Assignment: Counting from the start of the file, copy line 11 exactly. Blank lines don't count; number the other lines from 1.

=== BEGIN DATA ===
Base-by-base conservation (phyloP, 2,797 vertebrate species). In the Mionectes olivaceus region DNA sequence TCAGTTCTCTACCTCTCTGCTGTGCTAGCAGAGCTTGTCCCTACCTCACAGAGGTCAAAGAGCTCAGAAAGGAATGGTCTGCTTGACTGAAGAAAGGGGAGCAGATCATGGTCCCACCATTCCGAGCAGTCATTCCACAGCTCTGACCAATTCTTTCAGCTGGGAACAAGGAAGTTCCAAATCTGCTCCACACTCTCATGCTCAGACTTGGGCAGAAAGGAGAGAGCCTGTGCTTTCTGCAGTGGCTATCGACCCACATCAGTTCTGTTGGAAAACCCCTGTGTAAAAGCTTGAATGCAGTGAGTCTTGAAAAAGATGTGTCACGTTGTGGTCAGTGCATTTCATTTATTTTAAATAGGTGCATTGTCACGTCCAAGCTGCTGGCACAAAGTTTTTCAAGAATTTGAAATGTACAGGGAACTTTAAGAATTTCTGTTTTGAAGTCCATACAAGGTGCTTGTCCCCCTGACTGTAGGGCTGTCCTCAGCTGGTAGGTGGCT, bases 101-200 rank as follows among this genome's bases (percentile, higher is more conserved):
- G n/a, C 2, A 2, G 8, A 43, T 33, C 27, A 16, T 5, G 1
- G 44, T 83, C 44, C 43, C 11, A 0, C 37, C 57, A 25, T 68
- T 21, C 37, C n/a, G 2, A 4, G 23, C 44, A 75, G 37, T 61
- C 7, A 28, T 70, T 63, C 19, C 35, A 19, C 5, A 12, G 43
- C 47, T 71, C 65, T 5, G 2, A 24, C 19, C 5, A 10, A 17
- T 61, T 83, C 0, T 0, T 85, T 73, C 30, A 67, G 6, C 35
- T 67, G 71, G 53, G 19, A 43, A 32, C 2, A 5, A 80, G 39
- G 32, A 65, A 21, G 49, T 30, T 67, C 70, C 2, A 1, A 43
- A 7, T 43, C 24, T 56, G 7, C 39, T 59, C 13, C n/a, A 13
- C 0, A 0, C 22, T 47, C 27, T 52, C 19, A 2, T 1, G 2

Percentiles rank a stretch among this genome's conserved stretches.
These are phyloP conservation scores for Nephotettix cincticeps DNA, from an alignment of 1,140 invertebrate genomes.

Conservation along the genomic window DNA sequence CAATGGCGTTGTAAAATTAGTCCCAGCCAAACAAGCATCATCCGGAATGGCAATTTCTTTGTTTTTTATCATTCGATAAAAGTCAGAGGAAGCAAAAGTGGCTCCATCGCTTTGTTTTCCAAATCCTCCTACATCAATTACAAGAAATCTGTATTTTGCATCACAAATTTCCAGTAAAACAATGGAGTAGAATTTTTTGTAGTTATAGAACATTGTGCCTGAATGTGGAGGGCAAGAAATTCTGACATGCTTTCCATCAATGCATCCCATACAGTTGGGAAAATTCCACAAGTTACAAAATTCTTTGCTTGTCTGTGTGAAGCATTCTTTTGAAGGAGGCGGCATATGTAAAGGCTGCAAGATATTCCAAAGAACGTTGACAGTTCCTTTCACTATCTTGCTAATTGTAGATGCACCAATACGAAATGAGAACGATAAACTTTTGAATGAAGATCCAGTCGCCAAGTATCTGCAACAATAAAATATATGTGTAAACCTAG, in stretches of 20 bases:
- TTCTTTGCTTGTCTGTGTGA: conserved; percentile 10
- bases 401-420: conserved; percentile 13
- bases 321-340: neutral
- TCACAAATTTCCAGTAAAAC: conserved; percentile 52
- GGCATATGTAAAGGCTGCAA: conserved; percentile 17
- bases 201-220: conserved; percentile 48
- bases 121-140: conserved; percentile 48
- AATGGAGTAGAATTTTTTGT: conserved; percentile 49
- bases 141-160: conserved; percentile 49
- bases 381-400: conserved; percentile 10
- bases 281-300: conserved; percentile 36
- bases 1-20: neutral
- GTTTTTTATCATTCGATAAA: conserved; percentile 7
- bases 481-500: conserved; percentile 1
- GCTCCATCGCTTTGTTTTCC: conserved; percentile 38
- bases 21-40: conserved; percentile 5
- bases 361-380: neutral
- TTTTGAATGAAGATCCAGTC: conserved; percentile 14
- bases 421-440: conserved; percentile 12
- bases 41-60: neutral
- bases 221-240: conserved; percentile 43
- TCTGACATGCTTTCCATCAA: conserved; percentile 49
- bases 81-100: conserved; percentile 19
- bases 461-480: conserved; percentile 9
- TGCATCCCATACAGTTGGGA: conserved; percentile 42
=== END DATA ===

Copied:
- C 0, A 0, C 22, T 47, C 27, T 52, C 19, A 2, T 1, G 2